Can a hacker take control of your car connected?

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As more and more auto manufacturers adopt the “over-the-air (OTA) updates of software to its ever-more connected and autonomous cars, is the risk of hacker hijacking also increase?

Imagine jumping in your car, but to be taken somewhere you didn’t want to go – towards the traffic, for example, or even over a cliff.

That may seem an extreme case, but the danger is real.

The Hackers demonstrated two years ago that could remotely take control of a Chrysler Jeep.

And earlier this year, the head of Tesla Elon Musk warned about the dangers of hackers to potentially take control of thousands of cars without a driver.

“I think one of the biggest concerns of the autonomous vehicles is that of someone who the pursuit of a fleet-wide hack,” he said, speaking at a meeting of the National Governors Association.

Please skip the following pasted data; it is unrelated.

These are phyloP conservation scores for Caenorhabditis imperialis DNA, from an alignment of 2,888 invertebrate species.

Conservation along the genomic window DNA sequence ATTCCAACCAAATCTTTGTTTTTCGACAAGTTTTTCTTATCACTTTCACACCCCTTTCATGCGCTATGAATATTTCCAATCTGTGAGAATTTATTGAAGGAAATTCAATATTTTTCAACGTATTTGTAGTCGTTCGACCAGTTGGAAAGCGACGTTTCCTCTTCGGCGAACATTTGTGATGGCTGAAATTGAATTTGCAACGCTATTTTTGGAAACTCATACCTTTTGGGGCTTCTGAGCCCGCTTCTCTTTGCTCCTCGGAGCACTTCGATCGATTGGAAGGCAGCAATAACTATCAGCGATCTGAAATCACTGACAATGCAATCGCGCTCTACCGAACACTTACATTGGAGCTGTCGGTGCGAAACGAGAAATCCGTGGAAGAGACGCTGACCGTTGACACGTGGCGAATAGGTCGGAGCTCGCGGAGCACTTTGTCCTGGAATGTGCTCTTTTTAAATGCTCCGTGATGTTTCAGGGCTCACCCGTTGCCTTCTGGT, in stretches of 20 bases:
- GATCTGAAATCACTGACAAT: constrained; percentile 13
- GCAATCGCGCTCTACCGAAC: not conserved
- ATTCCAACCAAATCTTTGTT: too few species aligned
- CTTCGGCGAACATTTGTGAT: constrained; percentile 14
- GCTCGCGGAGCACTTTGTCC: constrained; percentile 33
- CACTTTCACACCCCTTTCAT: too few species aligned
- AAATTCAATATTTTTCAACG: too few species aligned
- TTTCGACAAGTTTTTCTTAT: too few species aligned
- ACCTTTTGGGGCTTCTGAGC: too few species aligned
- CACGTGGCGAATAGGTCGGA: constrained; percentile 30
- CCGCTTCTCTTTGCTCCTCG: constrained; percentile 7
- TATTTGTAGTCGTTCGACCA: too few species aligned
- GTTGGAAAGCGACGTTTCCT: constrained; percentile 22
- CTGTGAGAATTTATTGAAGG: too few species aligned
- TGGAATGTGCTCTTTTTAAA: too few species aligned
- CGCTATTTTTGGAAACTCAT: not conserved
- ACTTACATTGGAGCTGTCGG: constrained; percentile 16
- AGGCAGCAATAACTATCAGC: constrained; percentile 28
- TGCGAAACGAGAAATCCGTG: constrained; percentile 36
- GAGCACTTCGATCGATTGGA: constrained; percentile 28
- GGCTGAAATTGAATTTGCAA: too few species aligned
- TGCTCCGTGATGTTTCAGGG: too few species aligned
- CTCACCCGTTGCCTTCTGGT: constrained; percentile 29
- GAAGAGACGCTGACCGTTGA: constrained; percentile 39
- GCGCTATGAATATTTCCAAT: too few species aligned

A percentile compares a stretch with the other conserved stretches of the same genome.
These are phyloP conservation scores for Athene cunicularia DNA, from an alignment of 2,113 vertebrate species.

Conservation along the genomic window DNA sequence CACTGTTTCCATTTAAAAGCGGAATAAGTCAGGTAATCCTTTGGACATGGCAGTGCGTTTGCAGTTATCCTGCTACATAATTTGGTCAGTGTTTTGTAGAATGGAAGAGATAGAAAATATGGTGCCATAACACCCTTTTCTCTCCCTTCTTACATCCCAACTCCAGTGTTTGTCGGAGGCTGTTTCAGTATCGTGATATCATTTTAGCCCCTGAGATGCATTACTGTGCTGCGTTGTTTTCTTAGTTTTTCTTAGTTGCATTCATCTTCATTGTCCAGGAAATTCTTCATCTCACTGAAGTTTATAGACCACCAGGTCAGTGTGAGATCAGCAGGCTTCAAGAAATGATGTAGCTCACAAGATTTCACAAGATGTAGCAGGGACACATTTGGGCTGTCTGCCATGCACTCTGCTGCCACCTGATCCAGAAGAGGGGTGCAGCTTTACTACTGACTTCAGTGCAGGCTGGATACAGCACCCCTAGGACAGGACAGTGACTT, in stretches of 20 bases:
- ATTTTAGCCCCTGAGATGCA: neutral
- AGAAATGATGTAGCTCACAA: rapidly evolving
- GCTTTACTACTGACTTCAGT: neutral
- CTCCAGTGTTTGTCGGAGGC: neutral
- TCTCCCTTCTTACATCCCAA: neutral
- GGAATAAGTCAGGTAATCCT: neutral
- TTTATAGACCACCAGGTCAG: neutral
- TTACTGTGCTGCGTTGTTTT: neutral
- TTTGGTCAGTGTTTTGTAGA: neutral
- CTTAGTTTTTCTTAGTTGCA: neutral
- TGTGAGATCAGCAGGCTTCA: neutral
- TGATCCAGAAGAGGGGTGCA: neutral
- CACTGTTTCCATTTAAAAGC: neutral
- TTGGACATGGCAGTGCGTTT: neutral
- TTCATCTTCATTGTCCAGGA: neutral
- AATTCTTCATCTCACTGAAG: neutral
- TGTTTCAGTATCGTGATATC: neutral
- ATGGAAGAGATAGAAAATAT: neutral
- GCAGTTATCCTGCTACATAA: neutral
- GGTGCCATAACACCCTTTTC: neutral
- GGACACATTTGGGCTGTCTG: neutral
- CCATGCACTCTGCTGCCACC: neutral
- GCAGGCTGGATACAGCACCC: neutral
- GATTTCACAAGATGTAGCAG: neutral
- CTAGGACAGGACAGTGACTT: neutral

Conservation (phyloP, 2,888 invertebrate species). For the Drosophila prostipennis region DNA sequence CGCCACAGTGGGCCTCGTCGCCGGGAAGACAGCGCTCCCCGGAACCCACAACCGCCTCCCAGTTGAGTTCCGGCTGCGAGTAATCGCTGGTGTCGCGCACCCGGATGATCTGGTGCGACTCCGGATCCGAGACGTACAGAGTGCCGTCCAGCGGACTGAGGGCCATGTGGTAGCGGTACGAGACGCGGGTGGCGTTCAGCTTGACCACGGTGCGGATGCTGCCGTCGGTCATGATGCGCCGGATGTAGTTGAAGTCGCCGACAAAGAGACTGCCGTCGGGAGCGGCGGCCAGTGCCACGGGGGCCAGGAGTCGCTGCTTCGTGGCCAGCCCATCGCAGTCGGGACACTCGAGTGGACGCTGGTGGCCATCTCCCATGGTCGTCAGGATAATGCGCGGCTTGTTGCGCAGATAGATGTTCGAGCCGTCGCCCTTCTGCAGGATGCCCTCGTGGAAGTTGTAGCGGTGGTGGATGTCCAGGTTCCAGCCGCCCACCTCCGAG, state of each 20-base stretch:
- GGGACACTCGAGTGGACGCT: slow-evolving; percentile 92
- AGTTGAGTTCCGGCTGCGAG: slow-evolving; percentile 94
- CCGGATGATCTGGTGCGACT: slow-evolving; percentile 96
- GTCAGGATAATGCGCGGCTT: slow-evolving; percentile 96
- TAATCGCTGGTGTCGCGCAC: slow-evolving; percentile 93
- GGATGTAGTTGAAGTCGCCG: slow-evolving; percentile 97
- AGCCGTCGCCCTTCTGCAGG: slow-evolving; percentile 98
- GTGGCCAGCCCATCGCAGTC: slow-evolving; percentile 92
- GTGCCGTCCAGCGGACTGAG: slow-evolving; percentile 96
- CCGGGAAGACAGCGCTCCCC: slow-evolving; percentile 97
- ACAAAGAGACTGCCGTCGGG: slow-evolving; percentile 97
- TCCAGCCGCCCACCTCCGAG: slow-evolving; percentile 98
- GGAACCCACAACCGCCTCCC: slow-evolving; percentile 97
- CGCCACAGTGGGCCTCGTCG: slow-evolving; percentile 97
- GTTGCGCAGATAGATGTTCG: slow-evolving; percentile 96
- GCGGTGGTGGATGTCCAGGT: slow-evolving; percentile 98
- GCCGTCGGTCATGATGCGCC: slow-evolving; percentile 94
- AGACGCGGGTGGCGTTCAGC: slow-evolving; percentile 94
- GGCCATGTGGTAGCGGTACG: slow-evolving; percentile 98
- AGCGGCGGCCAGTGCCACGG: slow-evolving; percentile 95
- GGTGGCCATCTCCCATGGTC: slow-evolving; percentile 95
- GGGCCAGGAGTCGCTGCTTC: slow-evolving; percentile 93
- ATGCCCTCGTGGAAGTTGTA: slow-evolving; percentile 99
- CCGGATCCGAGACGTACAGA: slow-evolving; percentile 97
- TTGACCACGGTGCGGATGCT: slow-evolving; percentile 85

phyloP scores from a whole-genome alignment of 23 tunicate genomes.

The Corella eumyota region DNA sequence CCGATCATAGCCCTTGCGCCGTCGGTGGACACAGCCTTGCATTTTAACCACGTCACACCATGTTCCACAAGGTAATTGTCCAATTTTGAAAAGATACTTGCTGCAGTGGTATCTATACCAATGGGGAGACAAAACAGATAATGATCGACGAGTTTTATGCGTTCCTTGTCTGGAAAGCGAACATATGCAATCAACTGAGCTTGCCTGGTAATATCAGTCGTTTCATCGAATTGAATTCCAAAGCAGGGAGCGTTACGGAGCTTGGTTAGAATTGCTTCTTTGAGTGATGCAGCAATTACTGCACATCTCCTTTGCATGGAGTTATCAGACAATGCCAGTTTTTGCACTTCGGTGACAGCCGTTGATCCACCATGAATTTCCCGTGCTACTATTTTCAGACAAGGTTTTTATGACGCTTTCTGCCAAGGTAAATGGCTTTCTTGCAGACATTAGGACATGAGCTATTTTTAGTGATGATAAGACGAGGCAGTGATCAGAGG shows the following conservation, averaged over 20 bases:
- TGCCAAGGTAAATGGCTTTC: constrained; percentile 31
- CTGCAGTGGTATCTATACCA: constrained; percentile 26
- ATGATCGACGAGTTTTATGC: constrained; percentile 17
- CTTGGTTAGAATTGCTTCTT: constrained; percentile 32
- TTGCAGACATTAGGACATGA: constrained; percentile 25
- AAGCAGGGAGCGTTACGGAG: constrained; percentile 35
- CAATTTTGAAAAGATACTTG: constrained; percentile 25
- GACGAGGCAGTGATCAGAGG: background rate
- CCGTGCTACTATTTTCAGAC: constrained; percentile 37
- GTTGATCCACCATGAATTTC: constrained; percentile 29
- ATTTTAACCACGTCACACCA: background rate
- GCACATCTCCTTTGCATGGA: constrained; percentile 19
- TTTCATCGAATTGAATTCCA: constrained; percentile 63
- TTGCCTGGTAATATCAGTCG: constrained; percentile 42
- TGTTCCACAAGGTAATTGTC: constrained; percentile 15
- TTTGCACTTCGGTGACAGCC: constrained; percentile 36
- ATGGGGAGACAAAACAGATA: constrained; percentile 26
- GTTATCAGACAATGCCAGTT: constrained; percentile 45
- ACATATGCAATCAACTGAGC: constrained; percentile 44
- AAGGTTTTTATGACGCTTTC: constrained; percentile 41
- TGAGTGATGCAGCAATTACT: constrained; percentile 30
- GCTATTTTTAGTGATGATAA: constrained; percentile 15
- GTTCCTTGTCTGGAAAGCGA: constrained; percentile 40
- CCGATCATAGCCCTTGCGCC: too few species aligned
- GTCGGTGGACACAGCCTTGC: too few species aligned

“In principle, if someone was able to… hack of all of the autonomous communities Teslas, you could say – I mean just as a joke – you could say “send them all to Rhode Island’ – across the united States.

“And that would be the end of Tesla, and there would be a lot of angry people in Rhode Island.”

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Mr Musk insists that a kill switch “that no amount of software can replace” would be “to ensure that you get the control of the vehicle and cut the link to the servers”, therefore the prevention of the Rhode Island stage.

As cars become more sophisticated, the incorporation of semi-autonomous features such as lane keeping, automatic braking and self parking, and their “infotainment” systems are connected to the internet, the amount of software code required for control of these systems is to fly in a hot air balloon.

Keep all these programs updated software in general have the necessary drivers to visit the dealership.

“For automobile manufacturers and their customers alike, repair-shop visits are a great waste of time and money, and the online updates can significantly reduce this,” says Dr. Markus Heyn, the member of the board of directors of the automotive electronics and processing of supplier, Bosch.